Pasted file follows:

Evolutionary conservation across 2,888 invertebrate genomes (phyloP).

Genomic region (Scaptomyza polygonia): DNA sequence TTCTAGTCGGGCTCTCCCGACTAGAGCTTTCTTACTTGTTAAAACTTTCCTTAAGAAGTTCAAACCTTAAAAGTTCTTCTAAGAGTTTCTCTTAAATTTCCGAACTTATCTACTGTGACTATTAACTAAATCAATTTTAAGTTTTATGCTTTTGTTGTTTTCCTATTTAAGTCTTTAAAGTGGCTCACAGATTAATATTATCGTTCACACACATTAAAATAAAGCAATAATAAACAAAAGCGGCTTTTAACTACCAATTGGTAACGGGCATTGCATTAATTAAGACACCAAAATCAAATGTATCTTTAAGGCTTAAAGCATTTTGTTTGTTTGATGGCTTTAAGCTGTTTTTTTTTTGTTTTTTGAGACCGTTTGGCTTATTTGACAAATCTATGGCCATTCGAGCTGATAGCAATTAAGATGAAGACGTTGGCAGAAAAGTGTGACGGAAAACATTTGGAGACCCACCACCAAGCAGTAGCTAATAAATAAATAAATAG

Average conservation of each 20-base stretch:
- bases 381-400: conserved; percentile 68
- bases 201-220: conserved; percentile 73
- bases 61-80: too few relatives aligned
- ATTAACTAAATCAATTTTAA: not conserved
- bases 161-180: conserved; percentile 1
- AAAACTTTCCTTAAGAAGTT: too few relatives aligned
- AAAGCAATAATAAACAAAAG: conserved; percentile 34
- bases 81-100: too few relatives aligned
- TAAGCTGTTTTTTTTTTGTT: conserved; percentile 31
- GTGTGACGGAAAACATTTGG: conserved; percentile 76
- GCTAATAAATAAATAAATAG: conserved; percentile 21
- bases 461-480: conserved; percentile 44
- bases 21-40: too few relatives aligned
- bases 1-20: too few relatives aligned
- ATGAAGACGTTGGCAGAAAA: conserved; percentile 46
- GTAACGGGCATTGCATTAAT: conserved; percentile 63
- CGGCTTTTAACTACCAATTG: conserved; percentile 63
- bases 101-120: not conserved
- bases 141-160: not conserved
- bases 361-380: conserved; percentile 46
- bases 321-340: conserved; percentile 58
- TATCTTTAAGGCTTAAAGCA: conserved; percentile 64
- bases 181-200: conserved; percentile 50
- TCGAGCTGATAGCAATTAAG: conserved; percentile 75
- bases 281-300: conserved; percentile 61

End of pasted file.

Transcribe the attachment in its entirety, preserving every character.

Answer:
Evolutionary conservation across 2,888 invertebrate genomes (phyloP).

Genomic region (Scaptomyza polygonia): DNA sequence TTCTAGTCGGGCTCTCCCGACTAGAGCTTTCTTACTTGTTAAAACTTTCCTTAAGAAGTTCAAACCTTAAAAGTTCTTCTAAGAGTTTCTCTTAAATTTCCGAACTTATCTACTGTGACTATTAACTAAATCAATTTTAAGTTTTATGCTTTTGTTGTTTTCCTATTTAAGTCTTTAAAGTGGCTCACAGATTAATATTATCGTTCACACACATTAAAATAAAGCAATAATAAACAAAAGCGGCTTTTAACTACCAATTGGTAACGGGCATTGCATTAATTAAGACACCAAAATCAAATGTATCTTTAAGGCTTAAAGCATTTTGTTTGTTTGATGGCTTTAAGCTGTTTTTTTTTTGTTTTTTGAGACCGTTTGGCTTATTTGACAAATCTATGGCCATTCGAGCTGATAGCAATTAAGATGAAGACGTTGGCAGAAAAGTGTGACGGAAAACATTTGGAGACCCACCACCAAGCAGTAGCTAATAAATAAATAAATAG

Average conservation of each 20-base stretch:
- bases 381-400: conserved; percentile 68
- bases 201-220: conserved; percentile 73
- bases 61-80: too few relatives aligned
- ATTAACTAAATCAATTTTAA: not conserved
- bases 161-180: conserved; percentile 1
- AAAACTTTCCTTAAGAAGTT: too few relatives aligned
- AAAGCAATAATAAACAAAAG: conserved; percentile 34
- bases 81-100: too few relatives aligned
- TAAGCTGTTTTTTTTTTGTT: conserved; percentile 31
- GTGTGACGGAAAACATTTGG: conserved; percentile 76
- GCTAATAAATAAATAAATAG: conserved; percentile 21
- bases 461-480: conserved; percentile 44
- bases 21-40: too few relatives aligned
- bases 1-20: too few relatives aligned
- ATGAAGACGTTGGCAGAAAA: conserved; percentile 46
- GTAACGGGCATTGCATTAAT: conserved; percentile 63
- CGGCTTTTAACTACCAATTG: conserved; percentile 63
- bases 101-120: not conserved
- bases 141-160: not conserved
- bases 361-380: conserved; percentile 46
- bases 321-340: conserved; percentile 58
- TATCTTTAAGGCTTAAAGCA: conserved; percentile 64
- bases 181-200: conserved; percentile 50
- TCGAGCTGATAGCAATTAAG: conserved; percentile 75
- bases 281-300: conserved; percentile 61